Sanlam Pan Africa: Nadia Fettah under pressure

Nadia Fettah, who ran Saham Finance (26 countries, 65 subsidiaries) from Casablanca (Morocco), will be in charge of Heinie Werth.

One year after  the integration of Saham Finances in the scope of Sanlam, the time is for major managerial changes. Thus, Nadia Fettah, who managed Saham Finance (26 countries, 65 subsidiaries) from Casablanca (Morocco), is now under the tutelage of Heinie Werth.


Heinie Werth, CEO of Sanlam Pan Africa.

Until then CFO of Sanlam (CFO), Heinie Werth, who has 15 years of experience within the group, is named CEO of Sanlam Pan Africa (SPA), new name (since February 28, 2019) of the now ex Sanlam Emerging Markets. Mr. Werth will report directly to Ian Maxwell Kirk, Sanlam Group CEO, and will be responsible for developing the group in the rest of Africa and other regions. According to our sources, this appointment reflects Sanlam’s desire to take effective control of Saham Finances.

In the wake of the new organization, Junior John Ngulube, previously CEO of Sanlam Emerging Markets, is named vice-president of Sanlam Pan Africa. In this position, he will accompany Heinie Werth over the next 18 months before claiming his pension rights. As for Nadia Fettah, she is divested of the life branch as CEO of the General Insurance branch (Non Life, P & C).
Sanlam Pan Africa Life will be driven by Robert Dommisse, a pure product of the group with more than 25 years of cumulative experience internally. This senior finance expert was previously Executive Director in charge of Mergers & Acquisitions and strategic alliances.

Reasons for changes

These changes are accompanied by clear directives on objectives to be achieved on the quality of customer service, the respect of commitments, the respect of operations and the integration of human capital according to the words repeated several times in the speeches of the top executive of the group. “It’s important for us to reach all people. That all the companies we bought feel that they are part of the group. That they feel proud to be part of Sanlam, “says Heinie Werth. And to continue: “I think we all may have underestimated the complexity of the introduction to Francophone Africa, I think we are on the right track but, again, we have to make sure that all these people, on the whole African continent, feel that they are part of Sanlam … “. At the very least, sub-Saharan Africa is poorly represented in current appointments.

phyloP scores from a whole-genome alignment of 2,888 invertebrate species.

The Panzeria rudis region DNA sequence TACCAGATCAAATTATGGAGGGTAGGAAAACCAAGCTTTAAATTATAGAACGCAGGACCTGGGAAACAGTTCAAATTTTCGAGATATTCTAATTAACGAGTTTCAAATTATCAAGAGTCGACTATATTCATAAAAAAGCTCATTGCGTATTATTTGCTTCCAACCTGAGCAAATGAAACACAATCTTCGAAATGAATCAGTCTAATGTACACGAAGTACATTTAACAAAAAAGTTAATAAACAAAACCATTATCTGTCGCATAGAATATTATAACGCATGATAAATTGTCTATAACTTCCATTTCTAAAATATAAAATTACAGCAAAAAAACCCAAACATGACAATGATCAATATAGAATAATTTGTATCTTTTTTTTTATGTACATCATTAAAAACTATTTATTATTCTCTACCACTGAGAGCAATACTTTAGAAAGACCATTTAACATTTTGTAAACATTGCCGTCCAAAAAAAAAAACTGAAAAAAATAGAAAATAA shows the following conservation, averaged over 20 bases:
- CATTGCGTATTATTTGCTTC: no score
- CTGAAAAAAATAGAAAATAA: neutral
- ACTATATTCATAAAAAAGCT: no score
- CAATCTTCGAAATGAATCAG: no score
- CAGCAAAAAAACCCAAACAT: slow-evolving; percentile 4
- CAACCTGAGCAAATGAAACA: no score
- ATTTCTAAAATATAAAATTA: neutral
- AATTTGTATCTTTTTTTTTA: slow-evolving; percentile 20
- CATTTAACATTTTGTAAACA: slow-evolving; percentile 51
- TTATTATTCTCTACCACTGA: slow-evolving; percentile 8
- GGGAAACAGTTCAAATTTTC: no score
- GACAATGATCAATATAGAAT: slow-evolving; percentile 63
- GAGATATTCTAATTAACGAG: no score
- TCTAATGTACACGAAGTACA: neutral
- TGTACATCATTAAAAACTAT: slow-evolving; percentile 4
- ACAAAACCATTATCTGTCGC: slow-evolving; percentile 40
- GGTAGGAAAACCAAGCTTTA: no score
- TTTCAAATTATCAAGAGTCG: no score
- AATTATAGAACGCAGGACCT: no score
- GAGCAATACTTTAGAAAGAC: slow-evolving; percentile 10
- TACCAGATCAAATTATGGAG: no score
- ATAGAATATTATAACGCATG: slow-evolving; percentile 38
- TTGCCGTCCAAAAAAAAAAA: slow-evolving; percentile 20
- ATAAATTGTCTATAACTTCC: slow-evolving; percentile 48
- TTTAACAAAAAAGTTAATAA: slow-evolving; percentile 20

These repeated remarks highlight a challenge identified within the Sanlam Group in the context of Saham Finances ‘integration process, which seems to be strongly linked to the stabilization of human capital within Saham Finances’ former business.
It is true that turnover is significant within Saham Finances and its subsidiaries. We also met several executives and former leaders of the group (see in this regard the interview that FA had made with Magloire Dochamou, the former director general of Saham Assurances Togo) reporting deep tensions within the group Saham Finance which, more than ever, has an image capital to recover but also immediate financial objectives to achieve.

As part of the Saham Finances acquisition, Henie Werth was one of the Sanlam Group’s resource persons who had appreciated the what we call  “valuation of the bride”, certainly on the basis of equity and growth forecasts. Also, the repositioning of this high figure as CEO of Sanlam Pan Africa will allow him to check more closely the correct application of the vision of the group in the sub-Saharan Africa zone.

Listed on the Johannesburg Stock Exchange, Sanlam must demonstrate its ability to meet the challenge of integration in an area where many businessmen have failed. In recent interview with Reuter, Ian Kirk, the iconic CEO of the group, said that “the return on investment of Saham Finance will be longer than expected.” In the process, the South African group, continental leader of the insurance sector, admits that its subsidiary acquired in several phases to about $ 1.7 billion (is, according to the opinion of some financial experts of the place of Casablanca, about twice the value of Saham Finances’ equity), has a negative performance of 7%. This is to say if the pressure is at its height.


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